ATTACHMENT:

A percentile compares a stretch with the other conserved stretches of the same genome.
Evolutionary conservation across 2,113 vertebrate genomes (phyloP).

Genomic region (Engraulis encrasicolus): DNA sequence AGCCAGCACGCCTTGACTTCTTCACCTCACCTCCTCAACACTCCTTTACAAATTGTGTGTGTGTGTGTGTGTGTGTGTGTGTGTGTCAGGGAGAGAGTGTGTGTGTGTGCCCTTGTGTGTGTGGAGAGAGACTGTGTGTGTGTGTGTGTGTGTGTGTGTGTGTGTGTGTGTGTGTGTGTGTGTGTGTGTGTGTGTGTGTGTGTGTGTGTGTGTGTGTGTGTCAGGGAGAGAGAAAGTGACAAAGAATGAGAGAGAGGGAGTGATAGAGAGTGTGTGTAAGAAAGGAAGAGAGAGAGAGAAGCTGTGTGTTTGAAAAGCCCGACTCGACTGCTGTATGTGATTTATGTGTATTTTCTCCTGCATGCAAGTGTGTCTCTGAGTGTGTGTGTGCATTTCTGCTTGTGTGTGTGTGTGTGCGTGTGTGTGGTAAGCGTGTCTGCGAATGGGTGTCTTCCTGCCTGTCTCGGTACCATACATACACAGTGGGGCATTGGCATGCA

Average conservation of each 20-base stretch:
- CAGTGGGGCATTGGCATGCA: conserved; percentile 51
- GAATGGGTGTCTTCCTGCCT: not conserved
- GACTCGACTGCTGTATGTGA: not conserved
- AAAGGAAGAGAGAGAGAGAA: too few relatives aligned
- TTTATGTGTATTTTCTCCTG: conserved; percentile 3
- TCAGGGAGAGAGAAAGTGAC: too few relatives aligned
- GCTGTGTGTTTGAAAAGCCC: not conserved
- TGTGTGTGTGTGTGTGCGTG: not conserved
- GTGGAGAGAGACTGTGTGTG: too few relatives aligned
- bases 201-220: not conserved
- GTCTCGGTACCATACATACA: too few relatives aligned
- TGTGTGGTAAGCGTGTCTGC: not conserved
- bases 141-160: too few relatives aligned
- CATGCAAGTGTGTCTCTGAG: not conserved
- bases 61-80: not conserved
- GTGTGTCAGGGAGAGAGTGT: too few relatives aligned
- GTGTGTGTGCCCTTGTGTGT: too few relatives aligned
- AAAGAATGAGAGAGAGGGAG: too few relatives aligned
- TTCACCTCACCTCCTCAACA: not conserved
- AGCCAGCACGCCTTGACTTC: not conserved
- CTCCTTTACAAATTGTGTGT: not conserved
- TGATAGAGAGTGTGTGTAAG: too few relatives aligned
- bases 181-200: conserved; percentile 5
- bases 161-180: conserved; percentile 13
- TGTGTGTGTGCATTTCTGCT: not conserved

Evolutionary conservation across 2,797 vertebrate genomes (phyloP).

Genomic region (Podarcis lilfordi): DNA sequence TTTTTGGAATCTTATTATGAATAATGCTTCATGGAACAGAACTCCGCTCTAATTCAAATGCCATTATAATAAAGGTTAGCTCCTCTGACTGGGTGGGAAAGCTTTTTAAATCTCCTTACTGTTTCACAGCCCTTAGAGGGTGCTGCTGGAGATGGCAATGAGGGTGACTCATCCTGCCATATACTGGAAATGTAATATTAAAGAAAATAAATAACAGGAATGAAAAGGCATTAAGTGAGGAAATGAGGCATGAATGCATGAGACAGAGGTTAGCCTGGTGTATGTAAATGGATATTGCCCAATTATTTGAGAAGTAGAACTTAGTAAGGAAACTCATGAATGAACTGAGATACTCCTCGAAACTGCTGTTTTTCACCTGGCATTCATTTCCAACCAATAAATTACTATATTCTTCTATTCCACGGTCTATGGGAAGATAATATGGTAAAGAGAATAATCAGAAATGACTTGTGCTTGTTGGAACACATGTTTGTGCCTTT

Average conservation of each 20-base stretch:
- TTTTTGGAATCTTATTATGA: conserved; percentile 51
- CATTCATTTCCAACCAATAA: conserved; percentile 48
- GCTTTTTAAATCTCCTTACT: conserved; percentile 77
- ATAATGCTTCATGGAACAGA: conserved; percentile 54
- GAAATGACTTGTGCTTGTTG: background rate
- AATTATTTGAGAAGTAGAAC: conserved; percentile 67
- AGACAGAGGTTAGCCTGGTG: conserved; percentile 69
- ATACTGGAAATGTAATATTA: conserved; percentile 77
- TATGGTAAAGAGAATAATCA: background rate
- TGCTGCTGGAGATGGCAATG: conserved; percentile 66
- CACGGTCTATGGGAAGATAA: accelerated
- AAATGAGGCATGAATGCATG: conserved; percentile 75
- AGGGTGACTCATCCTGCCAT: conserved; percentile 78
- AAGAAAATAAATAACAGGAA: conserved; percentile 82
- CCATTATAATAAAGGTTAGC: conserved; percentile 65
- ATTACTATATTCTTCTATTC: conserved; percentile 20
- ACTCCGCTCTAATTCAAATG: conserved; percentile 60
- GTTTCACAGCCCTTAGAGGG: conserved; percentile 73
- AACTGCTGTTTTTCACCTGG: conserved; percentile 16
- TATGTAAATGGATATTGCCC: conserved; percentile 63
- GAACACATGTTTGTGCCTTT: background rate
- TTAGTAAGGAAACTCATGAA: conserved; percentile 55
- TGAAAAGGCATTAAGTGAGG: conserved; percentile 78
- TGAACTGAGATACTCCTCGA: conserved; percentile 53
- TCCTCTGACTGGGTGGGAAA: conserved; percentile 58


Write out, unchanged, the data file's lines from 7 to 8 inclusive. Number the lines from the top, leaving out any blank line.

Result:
- GACTCGACTGCTGTATGTGA: not conserved
- AAAGGAAGAGAGAGAGAGAA: too few relatives aligned